Following on from last week’s article about not breaking the bank, I thought it would be interesting to look a range of pens and pencils that provide a great writing experience for not a lot of money.
All of these pens and pencils cost under a tenner in proper (British) money. If you use that strange US money then you’ll probably find that the price in the US is about the same in dollars as it is in pounds here, thanks to our VAT and generally higher cost of living.
I mentioned the OHTO Graphic Liner last week. This is a drawing pen but it uses a rollerball. It costs £1.50 and it is delightful.
The Uni Jetstream is a hybrid ballpoint, meaning it combines ink technology from the ballpoint and gel pen worlds. It dries quickly but doesn’t have the gloopiness of most ballpoints. The 0.7 version is much better than the 1.0 version and is the only ballpoint pen I use when I don’t have to. It costs £2.60 and the refills also fit into many machined pens.
When it comes to gel ink pens the world is your inky oyster. There’s a wide range of Pentel Energels and although you do get the occasional little gloop they are pretty great and hover around the £2 mark. Pilot are the masters of the gel pen and the Juice, for the princely sum of £1.60, gives a fantastic writing experience in a huge range of colours and a range of line widths. Again, the refills from these pens can be used in many machined pens. Both Energels and Juices can be found on the high street.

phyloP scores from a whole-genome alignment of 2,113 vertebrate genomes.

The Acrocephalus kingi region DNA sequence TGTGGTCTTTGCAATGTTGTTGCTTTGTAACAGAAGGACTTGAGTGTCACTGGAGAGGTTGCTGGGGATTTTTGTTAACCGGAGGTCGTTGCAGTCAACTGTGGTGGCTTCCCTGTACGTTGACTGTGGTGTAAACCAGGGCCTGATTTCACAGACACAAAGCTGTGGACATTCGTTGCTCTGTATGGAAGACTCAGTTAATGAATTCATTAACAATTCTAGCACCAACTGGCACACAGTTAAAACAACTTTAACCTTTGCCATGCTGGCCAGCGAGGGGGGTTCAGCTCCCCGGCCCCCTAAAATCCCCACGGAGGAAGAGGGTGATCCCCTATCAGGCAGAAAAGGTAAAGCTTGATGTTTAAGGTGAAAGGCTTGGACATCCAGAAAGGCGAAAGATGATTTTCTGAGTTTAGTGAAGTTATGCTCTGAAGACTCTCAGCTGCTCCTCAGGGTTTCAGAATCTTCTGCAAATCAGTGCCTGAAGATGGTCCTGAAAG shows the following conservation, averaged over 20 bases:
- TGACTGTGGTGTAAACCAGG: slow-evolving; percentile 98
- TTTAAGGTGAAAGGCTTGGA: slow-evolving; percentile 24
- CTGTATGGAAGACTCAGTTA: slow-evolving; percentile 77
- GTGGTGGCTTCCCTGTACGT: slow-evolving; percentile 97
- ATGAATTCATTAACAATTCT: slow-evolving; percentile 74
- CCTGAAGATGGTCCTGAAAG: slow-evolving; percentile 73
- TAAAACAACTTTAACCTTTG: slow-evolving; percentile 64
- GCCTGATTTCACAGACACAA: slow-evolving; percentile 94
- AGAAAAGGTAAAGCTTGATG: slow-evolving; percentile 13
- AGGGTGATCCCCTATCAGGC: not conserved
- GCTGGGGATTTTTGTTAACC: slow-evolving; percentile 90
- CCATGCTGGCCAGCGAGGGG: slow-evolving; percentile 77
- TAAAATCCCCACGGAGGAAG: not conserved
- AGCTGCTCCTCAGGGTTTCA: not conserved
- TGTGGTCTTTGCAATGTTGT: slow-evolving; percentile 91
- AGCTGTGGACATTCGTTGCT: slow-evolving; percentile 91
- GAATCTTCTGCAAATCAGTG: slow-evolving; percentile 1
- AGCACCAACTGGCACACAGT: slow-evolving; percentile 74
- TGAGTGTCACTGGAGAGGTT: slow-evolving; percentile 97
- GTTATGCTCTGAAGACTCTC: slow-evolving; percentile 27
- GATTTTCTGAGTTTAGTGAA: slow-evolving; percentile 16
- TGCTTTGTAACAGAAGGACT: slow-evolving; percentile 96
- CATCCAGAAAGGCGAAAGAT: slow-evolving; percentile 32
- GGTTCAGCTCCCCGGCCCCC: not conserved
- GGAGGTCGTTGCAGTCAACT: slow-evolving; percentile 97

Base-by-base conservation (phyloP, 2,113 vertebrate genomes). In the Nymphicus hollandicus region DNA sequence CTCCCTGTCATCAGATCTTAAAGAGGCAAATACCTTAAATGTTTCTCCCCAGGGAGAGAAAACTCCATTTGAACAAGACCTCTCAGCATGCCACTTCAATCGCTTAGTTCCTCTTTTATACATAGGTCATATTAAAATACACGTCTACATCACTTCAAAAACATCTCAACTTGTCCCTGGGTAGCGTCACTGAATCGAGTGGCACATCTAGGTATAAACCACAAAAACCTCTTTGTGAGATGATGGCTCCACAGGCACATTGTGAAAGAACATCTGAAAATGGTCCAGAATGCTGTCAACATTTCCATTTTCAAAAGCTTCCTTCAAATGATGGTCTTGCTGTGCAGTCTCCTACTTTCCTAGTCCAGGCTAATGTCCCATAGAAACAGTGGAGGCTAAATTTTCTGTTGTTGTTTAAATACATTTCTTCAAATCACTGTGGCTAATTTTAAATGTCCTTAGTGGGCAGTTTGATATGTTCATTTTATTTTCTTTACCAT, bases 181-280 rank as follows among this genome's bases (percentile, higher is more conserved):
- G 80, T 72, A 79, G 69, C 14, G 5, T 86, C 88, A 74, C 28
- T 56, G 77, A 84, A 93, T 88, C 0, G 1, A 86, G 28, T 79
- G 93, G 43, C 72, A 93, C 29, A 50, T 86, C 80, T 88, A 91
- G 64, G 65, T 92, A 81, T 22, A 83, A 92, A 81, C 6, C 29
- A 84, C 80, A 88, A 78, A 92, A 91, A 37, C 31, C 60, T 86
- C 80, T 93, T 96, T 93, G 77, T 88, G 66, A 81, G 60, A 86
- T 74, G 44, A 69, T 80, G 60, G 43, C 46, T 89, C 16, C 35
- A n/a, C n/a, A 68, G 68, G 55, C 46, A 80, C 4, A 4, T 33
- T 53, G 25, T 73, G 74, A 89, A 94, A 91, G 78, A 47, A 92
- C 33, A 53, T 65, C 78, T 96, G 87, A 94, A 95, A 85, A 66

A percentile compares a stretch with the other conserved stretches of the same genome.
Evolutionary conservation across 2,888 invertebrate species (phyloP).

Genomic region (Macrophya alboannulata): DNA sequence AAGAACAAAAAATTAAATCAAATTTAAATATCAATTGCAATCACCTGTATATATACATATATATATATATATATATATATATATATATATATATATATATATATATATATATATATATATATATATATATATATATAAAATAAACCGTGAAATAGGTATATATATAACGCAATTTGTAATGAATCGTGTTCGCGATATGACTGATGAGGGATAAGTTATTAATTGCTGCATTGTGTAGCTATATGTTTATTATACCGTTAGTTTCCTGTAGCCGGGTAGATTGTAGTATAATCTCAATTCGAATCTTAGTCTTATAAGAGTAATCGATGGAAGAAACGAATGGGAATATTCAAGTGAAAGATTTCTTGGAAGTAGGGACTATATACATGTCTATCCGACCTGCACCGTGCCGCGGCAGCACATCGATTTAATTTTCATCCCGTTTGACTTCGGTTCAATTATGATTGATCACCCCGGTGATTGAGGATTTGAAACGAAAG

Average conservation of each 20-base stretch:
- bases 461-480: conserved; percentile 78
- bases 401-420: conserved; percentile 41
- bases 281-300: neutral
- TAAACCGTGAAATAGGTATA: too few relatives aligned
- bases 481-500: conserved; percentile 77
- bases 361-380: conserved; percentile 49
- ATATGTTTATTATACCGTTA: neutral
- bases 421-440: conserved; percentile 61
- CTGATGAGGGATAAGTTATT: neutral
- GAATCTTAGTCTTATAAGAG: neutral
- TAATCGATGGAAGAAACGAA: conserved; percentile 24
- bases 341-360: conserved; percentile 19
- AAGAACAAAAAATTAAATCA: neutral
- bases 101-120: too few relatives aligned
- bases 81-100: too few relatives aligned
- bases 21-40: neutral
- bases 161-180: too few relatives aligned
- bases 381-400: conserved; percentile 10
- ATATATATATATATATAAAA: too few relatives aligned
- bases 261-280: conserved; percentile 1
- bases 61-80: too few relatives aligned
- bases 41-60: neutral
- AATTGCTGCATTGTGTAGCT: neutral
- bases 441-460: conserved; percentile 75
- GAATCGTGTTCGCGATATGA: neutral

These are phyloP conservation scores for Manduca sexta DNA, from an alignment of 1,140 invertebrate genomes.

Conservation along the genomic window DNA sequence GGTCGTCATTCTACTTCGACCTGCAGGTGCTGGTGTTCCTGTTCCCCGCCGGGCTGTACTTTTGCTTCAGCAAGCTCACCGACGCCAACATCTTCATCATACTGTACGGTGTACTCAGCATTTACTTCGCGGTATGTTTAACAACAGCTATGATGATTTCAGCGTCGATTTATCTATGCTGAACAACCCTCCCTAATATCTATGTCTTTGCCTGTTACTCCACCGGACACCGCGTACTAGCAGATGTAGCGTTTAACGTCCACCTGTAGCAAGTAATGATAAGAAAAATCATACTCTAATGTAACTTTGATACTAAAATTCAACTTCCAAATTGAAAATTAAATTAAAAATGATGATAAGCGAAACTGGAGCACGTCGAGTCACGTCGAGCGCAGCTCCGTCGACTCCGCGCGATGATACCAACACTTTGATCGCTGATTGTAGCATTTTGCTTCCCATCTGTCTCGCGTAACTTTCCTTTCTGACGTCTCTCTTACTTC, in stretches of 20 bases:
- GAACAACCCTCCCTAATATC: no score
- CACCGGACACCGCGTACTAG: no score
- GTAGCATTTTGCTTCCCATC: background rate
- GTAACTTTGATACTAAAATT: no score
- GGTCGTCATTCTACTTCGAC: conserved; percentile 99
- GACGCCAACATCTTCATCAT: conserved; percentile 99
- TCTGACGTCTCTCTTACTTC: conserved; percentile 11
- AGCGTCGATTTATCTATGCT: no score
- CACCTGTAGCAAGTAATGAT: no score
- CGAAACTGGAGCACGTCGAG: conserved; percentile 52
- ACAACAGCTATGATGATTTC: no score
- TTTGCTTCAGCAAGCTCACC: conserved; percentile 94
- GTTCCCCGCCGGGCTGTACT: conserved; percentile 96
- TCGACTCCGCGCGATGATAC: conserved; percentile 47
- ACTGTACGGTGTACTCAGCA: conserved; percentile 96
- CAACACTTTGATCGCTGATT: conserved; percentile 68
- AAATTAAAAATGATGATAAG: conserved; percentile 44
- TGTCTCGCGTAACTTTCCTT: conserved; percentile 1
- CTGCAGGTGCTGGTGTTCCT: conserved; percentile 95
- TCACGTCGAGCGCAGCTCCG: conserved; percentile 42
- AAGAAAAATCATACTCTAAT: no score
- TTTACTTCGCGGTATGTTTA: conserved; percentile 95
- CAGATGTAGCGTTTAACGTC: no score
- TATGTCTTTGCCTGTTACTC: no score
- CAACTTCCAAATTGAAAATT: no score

Schneider make some lovely rollerballs – I have a few that I’ve yet to review. Check out their Xtra
The Pilot Coleto is a multi-pen that uses Hi-Tec C technology and can be had for as little as £3.25. You need to buy four refills but even then the price comes in at (just) under £10. I have three of these and use them every day at work. They write beautifully but the refills are small and don’t last very long.
There are several great drawing pens to be had for little of your hard earned cash. The posh metal bodied Copic Multiliner SP costs £5.40 but is refillable and the tip can be replaced. A disposable and often forgotten version of the same pen (Copic Multiliner, sans-SP) costs about half as much. The Sakura Pigma Micron and the Staedtler 308 Pigment Liner both cost under £2.50 and are wonderful for both drawing and writing.
When it comes to mechanical pencils the venerable Pentel P200 costs about £6 and is great. I’ve got a review lined up for a few weeks’ time. It’s hard to find a less than glowing review of the Kuru Toga, unless you look here, and the basic version also costs about £6.
Finally, how about wooden pencils? Putting Caran d’Ache to one side for a moment (generally good advice, I’d say), even the highest quality wooden pencils are well under a tenner. There are so many that are worth trying it’s hard to know where to start but how about some Staedtlers or Faber-Castells if you’re in Europe or the Palomino sampler pack if you’re in the USA? (Mark wrote a fantastic review of the sampler pack.)
I’ve not mentioned fountain pens yet. They are a trickier bunch as quality control at this price point (and higher, to be honest) is a little hit and miss. The Platinum Preppy costs £3 and when you get a good one is a nice writer, though hideously ugly. The Pilot Petit is a fun little pen with a pretty good nib for about the same price and if you can just spend a little more, I can highly recommend the Pilot Kakuno, for £13, which will give you a very high quality nib.
There’s been a lot of talk about prices in this article but hopefully it shows that great pens can be had for not a lot of money. Of course that only works out if you buy one or two of them and not the whole lot. If you can manage that, you have a lot more willpower than me.
What are your favourite pens under a tenner?